I am in the middle of coding some change for our next incremental release of the software. After implementing some changes in a stored procedure, I ran my tests. Something was still not right. I traced it down to a trigger calling a stored procedure. It was undoing my changes on the fly. I needed to make another change.
When I got into the other stored procedure, I was lost. The procedure was 850+ lines of code. There were nested IFs that were six, seven, and even eight levels deep. I was around when this procedure was changed over the years. And I still was getting confused over the thing. I decided to print out the code, and line up the IF and ELSEs.
My goal was to refactor this massive procedure. The plan was to break down this monster proc into many subroutines. In the end, the main procedure got down to 150 lines of code. It was much easier to follow. Of course all the lines of code went to small subroutines. I needed to do a bit of regression testing to make sure I did not break anything. With a change of this magnitude, there are going to be some bugs introduced. My unit tests helped flush them out. I am leaving this procedure is much better shape. I am proud.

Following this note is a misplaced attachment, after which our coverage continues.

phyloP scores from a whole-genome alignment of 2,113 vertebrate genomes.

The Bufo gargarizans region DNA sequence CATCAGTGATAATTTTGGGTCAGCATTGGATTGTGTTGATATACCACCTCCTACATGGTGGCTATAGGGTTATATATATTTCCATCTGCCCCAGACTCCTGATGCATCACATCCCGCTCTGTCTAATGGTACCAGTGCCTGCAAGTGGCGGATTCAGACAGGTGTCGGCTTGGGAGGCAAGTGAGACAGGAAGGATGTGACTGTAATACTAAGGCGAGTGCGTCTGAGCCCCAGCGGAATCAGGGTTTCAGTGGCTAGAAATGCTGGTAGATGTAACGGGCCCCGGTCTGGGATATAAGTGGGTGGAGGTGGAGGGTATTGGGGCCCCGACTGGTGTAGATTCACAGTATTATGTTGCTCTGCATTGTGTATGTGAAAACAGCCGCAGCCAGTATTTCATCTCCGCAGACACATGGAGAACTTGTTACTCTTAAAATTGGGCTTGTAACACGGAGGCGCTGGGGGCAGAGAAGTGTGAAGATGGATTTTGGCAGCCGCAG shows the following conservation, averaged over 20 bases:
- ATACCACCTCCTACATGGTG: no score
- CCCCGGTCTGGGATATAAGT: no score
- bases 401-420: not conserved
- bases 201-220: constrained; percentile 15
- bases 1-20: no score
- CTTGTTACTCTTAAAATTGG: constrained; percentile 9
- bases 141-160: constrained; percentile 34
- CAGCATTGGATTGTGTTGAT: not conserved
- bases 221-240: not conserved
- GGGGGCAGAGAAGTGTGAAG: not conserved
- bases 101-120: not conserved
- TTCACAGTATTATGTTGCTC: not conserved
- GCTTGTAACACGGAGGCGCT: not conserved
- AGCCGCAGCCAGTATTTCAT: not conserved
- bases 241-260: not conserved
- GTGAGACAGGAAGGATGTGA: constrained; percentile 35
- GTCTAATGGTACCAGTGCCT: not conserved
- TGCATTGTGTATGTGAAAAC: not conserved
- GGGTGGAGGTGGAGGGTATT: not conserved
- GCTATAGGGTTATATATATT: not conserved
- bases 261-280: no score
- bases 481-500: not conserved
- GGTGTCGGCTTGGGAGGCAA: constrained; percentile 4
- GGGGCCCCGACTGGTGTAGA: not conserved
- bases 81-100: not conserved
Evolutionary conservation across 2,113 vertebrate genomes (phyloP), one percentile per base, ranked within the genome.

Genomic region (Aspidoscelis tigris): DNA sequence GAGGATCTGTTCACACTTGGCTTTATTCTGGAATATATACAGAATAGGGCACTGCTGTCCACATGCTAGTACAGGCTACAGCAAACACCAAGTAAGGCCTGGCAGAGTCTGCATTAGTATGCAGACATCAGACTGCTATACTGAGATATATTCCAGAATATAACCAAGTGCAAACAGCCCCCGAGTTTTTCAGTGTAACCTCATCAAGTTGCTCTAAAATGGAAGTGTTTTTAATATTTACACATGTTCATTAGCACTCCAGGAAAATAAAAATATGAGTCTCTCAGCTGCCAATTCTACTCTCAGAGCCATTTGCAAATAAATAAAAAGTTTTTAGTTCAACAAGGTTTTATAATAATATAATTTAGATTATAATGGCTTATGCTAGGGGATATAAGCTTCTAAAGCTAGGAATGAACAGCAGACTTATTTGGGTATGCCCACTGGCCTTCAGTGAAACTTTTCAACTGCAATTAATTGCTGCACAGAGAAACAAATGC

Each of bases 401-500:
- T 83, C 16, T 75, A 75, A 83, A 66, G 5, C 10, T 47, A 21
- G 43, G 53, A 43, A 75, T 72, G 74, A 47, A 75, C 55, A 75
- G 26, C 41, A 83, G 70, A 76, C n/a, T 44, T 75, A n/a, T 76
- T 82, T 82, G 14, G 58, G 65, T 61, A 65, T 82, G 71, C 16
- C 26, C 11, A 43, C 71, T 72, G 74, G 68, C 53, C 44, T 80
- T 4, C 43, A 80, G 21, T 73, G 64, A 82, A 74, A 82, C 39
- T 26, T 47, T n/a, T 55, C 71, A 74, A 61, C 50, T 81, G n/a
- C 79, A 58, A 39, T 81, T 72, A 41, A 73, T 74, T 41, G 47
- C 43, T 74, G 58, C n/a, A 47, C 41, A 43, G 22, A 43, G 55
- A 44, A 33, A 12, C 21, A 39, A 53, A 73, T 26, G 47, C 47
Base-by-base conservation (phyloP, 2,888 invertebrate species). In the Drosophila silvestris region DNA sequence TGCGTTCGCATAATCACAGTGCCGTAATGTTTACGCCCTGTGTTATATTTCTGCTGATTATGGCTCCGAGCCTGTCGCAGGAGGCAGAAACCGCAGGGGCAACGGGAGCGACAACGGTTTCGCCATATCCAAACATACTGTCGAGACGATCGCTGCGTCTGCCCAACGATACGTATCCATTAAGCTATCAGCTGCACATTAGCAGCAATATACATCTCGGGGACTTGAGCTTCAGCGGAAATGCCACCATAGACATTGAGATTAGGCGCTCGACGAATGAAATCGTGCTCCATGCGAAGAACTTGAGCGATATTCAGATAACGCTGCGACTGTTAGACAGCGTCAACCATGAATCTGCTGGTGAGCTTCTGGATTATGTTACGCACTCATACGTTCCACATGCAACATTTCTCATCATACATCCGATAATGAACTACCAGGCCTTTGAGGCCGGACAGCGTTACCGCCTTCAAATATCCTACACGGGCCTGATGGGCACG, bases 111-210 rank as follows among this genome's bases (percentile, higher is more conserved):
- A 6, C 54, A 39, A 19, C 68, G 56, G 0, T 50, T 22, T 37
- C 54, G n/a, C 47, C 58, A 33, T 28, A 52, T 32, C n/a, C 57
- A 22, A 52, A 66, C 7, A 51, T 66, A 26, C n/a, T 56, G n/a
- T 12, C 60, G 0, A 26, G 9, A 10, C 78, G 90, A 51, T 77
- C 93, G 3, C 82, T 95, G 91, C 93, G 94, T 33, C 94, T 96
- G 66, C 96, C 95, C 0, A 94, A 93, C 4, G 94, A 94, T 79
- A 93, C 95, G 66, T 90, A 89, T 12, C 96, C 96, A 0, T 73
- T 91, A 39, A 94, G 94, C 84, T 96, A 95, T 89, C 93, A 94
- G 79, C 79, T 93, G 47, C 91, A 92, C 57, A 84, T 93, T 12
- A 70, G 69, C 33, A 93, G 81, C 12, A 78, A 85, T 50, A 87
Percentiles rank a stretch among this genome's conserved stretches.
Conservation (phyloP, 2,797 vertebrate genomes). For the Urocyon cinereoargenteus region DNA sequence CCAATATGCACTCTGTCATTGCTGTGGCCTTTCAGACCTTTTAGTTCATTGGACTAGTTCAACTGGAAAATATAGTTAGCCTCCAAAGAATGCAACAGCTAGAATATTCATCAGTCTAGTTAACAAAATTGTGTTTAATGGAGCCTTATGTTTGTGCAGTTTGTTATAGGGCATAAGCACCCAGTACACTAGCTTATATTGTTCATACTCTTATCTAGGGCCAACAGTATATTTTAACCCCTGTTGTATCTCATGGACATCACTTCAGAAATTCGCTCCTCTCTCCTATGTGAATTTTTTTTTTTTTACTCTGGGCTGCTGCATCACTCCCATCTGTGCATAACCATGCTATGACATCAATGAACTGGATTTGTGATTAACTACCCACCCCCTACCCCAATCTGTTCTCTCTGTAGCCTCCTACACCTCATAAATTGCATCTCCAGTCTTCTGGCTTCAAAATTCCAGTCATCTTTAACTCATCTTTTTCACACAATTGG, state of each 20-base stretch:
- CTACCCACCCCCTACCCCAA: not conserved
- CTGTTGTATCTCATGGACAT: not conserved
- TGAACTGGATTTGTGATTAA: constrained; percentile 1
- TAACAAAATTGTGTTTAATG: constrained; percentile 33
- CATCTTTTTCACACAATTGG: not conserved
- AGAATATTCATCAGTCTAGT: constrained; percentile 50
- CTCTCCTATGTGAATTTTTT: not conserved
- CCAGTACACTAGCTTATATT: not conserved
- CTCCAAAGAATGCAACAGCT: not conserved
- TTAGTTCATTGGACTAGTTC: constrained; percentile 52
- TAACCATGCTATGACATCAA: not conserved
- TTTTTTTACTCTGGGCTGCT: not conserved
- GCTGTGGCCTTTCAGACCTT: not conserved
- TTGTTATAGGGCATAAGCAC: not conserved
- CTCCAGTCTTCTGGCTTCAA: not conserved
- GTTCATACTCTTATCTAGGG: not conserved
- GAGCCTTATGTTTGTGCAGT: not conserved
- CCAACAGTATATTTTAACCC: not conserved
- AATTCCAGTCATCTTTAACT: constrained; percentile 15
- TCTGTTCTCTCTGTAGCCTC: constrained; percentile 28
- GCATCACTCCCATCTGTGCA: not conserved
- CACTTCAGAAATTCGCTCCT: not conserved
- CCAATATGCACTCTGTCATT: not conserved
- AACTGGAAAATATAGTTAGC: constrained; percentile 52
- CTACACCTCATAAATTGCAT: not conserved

Setting up Wallet Using Orapki - I have a stored procedure that is using utl_http to retrieve the contents of a web page. Basically I am doing web scraping for information. I have previou...